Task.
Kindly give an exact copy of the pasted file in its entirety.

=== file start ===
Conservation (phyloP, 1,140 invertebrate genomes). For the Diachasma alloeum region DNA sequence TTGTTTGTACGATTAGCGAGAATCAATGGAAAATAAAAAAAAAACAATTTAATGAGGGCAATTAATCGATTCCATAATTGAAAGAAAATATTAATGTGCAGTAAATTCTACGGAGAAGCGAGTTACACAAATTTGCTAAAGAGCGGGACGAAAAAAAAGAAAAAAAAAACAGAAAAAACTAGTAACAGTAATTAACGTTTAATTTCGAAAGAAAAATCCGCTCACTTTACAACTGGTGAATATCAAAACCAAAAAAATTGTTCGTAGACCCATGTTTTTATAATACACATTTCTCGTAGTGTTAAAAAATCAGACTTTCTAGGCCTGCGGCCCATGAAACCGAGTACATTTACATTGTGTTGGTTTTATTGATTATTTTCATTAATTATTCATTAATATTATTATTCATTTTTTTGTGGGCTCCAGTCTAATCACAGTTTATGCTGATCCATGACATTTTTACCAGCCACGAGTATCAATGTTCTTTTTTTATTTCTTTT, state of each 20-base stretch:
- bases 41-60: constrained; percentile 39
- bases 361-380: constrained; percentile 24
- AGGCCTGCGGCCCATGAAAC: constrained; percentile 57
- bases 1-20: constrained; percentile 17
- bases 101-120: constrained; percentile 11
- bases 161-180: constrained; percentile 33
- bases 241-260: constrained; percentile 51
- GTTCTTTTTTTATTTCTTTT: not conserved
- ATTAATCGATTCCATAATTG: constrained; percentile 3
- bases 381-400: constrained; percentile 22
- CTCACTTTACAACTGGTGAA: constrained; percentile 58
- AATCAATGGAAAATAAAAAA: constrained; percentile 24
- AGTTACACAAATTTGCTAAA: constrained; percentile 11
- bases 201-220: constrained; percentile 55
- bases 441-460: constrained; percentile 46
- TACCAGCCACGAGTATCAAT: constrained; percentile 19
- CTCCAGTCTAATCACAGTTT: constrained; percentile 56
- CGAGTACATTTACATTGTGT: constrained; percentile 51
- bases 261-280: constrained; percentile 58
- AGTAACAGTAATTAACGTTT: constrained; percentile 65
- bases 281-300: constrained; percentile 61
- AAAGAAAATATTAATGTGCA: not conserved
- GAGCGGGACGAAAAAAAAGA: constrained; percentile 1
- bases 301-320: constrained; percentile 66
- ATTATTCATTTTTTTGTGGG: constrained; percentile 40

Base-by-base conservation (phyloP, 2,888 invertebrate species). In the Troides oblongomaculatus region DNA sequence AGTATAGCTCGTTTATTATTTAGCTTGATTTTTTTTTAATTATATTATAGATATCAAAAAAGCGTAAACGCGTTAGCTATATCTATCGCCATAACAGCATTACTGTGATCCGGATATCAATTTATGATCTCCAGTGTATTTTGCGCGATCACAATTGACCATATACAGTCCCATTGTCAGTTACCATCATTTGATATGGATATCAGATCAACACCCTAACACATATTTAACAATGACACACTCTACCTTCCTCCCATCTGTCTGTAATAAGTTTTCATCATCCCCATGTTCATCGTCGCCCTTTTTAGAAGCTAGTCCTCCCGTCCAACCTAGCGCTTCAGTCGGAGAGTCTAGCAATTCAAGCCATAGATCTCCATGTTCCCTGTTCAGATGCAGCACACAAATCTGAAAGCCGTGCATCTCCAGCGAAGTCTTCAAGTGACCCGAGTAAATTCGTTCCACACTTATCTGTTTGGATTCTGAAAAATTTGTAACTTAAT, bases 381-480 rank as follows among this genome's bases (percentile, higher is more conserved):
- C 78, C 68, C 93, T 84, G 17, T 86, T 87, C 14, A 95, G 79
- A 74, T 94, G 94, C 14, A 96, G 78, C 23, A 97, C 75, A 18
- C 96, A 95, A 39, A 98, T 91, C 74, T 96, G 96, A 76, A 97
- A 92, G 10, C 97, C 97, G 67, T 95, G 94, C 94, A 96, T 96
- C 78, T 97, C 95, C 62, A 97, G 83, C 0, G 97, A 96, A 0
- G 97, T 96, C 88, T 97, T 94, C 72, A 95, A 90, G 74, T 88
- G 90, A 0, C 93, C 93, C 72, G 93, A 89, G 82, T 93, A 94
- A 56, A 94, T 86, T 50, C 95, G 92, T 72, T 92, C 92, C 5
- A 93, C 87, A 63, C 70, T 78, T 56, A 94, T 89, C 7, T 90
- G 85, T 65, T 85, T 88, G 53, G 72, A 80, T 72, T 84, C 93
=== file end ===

Conservation (phyloP, 1,140 invertebrate genomes). For the Diachasma alloeum region DNA sequence TTGTTTGTACGATTAGCGAGAATCAATGGAAAATAAAAAAAAAACAATTTAATGAGGGCAATTAATCGATTCCATAATTGAAAGAAAATATTAATGTGCAGTAAATTCTACGGAGAAGCGAGTTACACAAATTTGCTAAAGAGCGGGACGAAAAAAAAGAAAAAAAAAACAGAAAAAACTAGTAACAGTAATTAACGTTTAATTTCGAAAGAAAAATCCGCTCACTTTACAACTGGTGAATATCAAAACCAAAAAAATTGTTCGTAGACCCATGTTTTTATAATACACATTTCTCGTAGTGTTAAAAAATCAGACTTTCTAGGCCTGCGGCCCATGAAACCGAGTACATTTACATTGTGTTGGTTTTATTGATTATTTTCATTAATTATTCATTAATATTATTATTCATTTTTTTGTGGGCTCCAGTCTAATCACAGTTTATGCTGATCCATGACATTTTTACCAGCCACGAGTATCAATGTTCTTTTTTTATTTCTTTT, state of each 20-base stretch:
- bases 41-60: constrained; percentile 39
- bases 361-380: constrained; percentile 24
- AGGCCTGCGGCCCATGAAAC: constrained; percentile 57
- bases 1-20: constrained; percentile 17
- bases 101-120: constrained; percentile 11
- bases 161-180: constrained; percentile 33
- bases 241-260: constrained; percentile 51
- GTTCTTTTTTTATTTCTTTT: not conserved
- ATTAATCGATTCCATAATTG: constrained; percentile 3
- bases 381-400: constrained; percentile 22
- CTCACTTTACAACTGGTGAA: constrained; percentile 58
- AATCAATGGAAAATAAAAAA: constrained; percentile 24
- AGTTACACAAATTTGCTAAA: constrained; percentile 11
- bases 201-220: constrained; percentile 55
- bases 441-460: constrained; percentile 46
- TACCAGCCACGAGTATCAAT: constrained; percentile 19
- CTCCAGTCTAATCACAGTTT: constrained; percentile 56
- CGAGTACATTTACATTGTGT: constrained; percentile 51
- bases 261-280: constrained; percentile 58
- AGTAACAGTAATTAACGTTT: constrained; percentile 65
- bases 281-300: constrained; percentile 61
- AAAGAAAATATTAATGTGCA: not conserved
- GAGCGGGACGAAAAAAAAGA: constrained; percentile 1
- bases 301-320: constrained; percentile 66
- ATTATTCATTTTTTTGTGGG: constrained; percentile 40

Base-by-base conservation (phyloP, 2,888 invertebrate species). In the Troides oblongomaculatus region DNA sequence AGTATAGCTCGTTTATTATTTAGCTTGATTTTTTTTTAATTATATTATAGATATCAAAAAAGCGTAAACGCGTTAGCTATATCTATCGCCATAACAGCATTACTGTGATCCGGATATCAATTTATGATCTCCAGTGTATTTTGCGCGATCACAATTGACCATATACAGTCCCATTGTCAGTTACCATCATTTGATATGGATATCAGATCAACACCCTAACACATATTTAACAATGACACACTCTACCTTCCTCCCATCTGTCTGTAATAAGTTTTCATCATCCCCATGTTCATCGTCGCCCTTTTTAGAAGCTAGTCCTCCCGTCCAACCTAGCGCTTCAGTCGGAGAGTCTAGCAATTCAAGCCATAGATCTCCATGTTCCCTGTTCAGATGCAGCACACAAATCTGAAAGCCGTGCATCTCCAGCGAAGTCTTCAAGTGACCCGAGTAAATTCGTTCCACACTTATCTGTTTGGATTCTGAAAAATTTGTAACTTAAT, bases 381-480 rank as follows among this genome's bases (percentile, higher is more conserved):
- C 78, C 68, C 93, T 84, G 17, T 86, T 87, C 14, A 95, G 79
- A 74, T 94, G 94, C 14, A 96, G 78, C 23, A 97, C 75, A 18
- C 96, A 95, A 39, A 98, T 91, C 74, T 96, G 96, A 76, A 97
- A 92, G 10, C 97, C 97, G 67, T 95, G 94, C 94, A 96, T 96
- C 78, T 97, C 95, C 62, A 97, G 83, C 0, G 97, A 96, A 0
- G 97, T 96, C 88, T 97, T 94, C 72, A 95, A 90, G 74, T 88
- G 90, A 0, C 93, C 93, C 72, G 93, A 89, G 82, T 93, A 94
- A 56, A 94, T 86, T 50, C 95, G 92, T 72, T 92, C 92, C 5
- A 93, C 87, A 63, C 70, T 78, T 56, A 94, T 89, C 7, T 90
- G 85, T 65, T 85, T 88, G 53, G 72, A 80, T 72, T 84, C 93